Wednesday, 3 November

Issues in teaching for engagement: Creative solutions -- Registration closed, session full

Wednesday, 3 Nov 10:00am - 12:00 noon

Venue: Sir Llew Edwards Building (14), Room 219
Session followed by lunch

Presented by the Teaching and Educational Development Institute

Meet with teaching colleagues from across the university to discuss your experiences in Teaching for student engagement. Professor Mick Healey will facilitate a ‘liquid café’ session where you will have the opportunity to discussion a range of teaching topics including first year student engagement, assessment, engaging students in lectures, and RhD supervision. Coffee, tea and assorted treats will be available throughout. Join us for this informal and interactive session hosted by TEDI. The session will end with Professor Merrilyn Goos presenting the new T/L Professional Learning Framework.

Participants will:
1. Discuss T/L challenges around student engagement at UQ - raising issues, discussing strategies and proposing solutions.
2. Meet and interact with colleagues from across the university
 

Professor Adele Wolfson, Wellesley College & Dr Cheryl Bailey, University of Nebraska-Lincoln --- Register here---

Wednesday, 3 Nov 1:30am - 3:20pm

Venue: Sir Llew Edwards Building (14), Room 116

Professor Adele Wolfson from Wellesley College. Presentation: The role of the major in liberal education

The goals of an undergraduate education include: gaining broad knowledge of human culture and the natural world, development of intellectual and practical skills, strengthening personal and social responsibilities, and opportunities for integrative learning. Many of these goals are easily understood within the context of a major or concentration, but others are left to general education or ignored altogether.
With funding from the Teagle Foundation, the American Society for Biochemistry and Molecular Biology (ASBMB) undertook a study of our recommended curriculum and compared it to the recommendations for liberal education of the American Association for Colleges and Universities (AAC&U). We found that the major is strong on intellectual and practical skills, but lacking in skills for personal and social responsibility and that integrative and critical thinking appear only at advanced levels. Our recommendations on how to make the biochemistry/molecular biology major more central to a student’s overall education are applicable to a variety of disciplines.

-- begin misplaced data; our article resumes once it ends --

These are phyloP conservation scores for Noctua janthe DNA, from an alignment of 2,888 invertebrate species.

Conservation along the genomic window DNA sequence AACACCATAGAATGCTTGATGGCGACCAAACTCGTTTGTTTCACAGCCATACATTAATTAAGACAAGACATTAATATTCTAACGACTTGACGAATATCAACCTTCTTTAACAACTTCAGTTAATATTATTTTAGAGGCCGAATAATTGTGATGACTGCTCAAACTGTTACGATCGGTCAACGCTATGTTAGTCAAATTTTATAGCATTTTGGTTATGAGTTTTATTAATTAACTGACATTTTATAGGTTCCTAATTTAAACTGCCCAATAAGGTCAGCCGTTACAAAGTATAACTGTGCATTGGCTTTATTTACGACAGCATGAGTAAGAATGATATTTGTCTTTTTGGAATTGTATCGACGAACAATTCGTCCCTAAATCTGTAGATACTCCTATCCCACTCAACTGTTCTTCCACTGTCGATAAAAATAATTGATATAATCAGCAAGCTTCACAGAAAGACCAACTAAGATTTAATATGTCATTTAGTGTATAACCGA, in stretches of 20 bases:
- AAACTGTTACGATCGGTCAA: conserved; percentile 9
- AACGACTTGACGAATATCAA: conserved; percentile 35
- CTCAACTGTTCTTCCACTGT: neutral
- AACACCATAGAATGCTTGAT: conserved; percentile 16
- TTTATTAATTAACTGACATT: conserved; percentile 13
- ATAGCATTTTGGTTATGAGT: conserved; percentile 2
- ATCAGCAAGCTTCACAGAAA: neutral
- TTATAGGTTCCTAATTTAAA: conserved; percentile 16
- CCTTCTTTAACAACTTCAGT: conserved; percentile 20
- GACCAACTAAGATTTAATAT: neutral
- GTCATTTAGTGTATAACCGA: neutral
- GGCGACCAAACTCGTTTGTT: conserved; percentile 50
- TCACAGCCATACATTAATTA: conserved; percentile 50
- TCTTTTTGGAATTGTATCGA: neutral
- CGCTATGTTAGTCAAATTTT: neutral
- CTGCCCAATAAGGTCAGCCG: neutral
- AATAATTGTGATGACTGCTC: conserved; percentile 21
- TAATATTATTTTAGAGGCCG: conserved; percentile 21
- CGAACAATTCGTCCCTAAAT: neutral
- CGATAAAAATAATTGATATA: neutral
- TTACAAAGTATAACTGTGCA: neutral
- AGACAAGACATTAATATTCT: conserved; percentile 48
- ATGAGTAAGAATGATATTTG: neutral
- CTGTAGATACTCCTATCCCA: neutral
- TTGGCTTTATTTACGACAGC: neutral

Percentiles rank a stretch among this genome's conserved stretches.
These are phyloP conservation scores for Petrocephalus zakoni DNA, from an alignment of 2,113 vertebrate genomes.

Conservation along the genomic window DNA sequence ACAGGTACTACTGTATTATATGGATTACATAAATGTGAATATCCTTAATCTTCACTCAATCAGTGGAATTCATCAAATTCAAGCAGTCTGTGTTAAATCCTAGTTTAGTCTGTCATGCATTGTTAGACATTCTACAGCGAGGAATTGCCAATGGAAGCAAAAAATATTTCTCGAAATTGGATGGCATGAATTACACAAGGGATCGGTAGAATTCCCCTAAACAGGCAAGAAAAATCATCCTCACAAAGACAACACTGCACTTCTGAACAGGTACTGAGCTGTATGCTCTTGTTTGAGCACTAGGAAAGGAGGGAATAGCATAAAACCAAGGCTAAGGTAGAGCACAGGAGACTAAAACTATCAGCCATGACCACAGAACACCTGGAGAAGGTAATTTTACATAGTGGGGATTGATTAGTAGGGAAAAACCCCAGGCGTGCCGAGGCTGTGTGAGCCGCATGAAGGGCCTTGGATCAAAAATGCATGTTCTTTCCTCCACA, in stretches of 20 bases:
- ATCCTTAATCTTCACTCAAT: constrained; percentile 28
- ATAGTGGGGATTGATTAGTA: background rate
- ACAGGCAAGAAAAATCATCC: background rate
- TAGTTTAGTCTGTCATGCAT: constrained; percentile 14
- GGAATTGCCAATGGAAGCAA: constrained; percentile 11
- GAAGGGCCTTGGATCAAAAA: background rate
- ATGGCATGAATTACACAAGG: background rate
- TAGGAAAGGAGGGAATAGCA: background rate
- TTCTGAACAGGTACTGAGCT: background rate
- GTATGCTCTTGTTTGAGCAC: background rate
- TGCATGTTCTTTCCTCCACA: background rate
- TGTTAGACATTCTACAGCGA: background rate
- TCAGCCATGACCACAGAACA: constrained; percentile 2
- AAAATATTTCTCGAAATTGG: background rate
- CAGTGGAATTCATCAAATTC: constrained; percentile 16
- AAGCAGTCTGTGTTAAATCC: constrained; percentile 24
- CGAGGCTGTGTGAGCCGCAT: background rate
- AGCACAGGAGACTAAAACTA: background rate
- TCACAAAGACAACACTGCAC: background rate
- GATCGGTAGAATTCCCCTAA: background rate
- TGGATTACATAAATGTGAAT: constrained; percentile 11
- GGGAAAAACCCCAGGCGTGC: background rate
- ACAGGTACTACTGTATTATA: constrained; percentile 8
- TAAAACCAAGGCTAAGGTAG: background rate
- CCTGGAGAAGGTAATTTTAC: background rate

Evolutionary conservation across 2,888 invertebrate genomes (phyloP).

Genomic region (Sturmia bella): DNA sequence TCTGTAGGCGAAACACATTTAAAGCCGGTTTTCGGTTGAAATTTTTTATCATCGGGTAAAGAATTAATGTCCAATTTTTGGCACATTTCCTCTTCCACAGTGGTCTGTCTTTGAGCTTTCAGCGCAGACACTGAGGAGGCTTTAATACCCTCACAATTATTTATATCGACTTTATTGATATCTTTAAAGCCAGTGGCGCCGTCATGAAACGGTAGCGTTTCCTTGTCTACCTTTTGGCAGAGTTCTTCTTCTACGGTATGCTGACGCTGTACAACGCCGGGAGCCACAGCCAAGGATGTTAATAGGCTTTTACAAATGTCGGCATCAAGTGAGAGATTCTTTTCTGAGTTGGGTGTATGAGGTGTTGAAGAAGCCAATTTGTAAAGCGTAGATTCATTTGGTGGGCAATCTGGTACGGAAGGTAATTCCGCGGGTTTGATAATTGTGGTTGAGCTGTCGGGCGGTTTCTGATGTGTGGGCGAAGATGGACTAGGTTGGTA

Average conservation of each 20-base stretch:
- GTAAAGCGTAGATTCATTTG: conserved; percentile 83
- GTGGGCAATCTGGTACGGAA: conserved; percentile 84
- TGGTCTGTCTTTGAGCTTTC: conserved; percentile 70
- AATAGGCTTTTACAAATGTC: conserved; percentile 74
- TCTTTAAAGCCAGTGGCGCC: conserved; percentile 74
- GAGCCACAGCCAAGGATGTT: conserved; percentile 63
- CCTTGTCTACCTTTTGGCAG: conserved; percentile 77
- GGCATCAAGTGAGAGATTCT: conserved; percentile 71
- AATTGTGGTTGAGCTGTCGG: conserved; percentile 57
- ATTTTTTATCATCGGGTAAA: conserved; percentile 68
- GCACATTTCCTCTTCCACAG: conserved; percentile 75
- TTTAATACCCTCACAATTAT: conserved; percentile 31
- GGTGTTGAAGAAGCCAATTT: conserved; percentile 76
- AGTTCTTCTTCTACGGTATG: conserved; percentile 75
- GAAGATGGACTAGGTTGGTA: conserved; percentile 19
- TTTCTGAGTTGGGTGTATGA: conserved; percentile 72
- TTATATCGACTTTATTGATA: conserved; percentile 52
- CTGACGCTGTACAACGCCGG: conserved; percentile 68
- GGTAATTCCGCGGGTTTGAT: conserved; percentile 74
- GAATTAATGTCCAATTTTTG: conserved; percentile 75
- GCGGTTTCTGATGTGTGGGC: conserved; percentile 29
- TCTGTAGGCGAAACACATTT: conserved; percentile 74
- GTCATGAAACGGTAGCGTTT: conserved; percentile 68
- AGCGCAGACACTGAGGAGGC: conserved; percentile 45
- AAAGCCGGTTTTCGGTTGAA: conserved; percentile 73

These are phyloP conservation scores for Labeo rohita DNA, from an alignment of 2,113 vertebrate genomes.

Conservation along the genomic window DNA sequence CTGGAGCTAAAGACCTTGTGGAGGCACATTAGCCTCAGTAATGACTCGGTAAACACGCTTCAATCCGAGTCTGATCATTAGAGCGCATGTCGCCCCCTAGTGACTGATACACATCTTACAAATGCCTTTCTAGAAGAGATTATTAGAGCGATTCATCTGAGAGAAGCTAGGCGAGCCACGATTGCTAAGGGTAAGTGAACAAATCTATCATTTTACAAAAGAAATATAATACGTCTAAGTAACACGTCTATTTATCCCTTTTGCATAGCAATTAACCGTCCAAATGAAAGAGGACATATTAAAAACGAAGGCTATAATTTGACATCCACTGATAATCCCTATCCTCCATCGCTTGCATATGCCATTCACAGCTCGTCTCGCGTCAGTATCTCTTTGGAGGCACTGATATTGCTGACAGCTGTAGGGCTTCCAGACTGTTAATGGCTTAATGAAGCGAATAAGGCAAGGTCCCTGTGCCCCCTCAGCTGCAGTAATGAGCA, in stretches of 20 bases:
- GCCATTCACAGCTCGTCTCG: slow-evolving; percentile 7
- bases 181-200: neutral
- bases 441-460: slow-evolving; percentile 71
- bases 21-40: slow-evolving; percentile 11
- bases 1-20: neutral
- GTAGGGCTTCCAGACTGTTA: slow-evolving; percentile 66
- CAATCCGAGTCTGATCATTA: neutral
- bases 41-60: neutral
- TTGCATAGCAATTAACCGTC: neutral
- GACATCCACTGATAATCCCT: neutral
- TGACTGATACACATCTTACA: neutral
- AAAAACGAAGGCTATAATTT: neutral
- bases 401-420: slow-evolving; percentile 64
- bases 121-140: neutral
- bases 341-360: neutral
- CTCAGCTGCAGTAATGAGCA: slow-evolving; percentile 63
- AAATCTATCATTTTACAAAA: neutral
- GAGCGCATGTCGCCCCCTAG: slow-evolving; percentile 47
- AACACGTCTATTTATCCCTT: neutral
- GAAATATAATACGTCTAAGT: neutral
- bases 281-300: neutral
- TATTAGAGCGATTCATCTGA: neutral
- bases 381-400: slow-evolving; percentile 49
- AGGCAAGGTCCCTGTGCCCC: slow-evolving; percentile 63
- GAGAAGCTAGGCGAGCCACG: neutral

Dr Cheryl Bailey from University of Nebraska-Lincoln. Presentation: Process-Oriented Guided-Inquiry Learning

Cheryl Bailey is a leader in the field of Process-Oriented Guided-Inquiry Learning (POGIL). She has facilitated POGIL workshops for faculty and high school teachers and has introduced POGIL in her large lecture courses, supported by an on-line scaffold.
Bailey chaired “Classroom of the Future IV” in 2009 at the American Society of Biochemistry and Molecular Biology (ASBMB) national meeting and serves on the Education and Professional Development Committee of the ASBMB. She has presented her education research findings at education local, regional and national meetings and served on the Review Panel for the NSF Curriculum, Course and Laboratory Improvement sections.
Cheryl is UQ’s inaugural Young Teaching-Focussed Visiting Scholar. In addition to talking about her work with POGIL, she will describe how her teaching-focussed position is evaluated regarding tenure and promotion at her university.
 

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Thursday, 4 November

Public Lecture: Professor David Boud, University of Technology, Sydney --- Register here---

Thursday, 4 Nov 11:00am - 12:30pm

The new assessment agenda: equipping students for the continuing challenges of learning and assessment in higher education

Venue: Building 24, Room S304
Session followed by lunch outside Room 116 in Building 14

David Boud is Professor of Adult Education in the Faculty of Arts and Social Sciences at the University of Technology Sydney. He has been involved in research and teaching development in adult, higher and professional education for many years and has contributed extensively to the literature on teaching innovation, learning from experience and student assessment.

He is a 2007 Australian Learning and Teaching Council Senior Fellow and took as his theme: 'Student assessment for learning in and after courses’. See www.assessmentfutures.com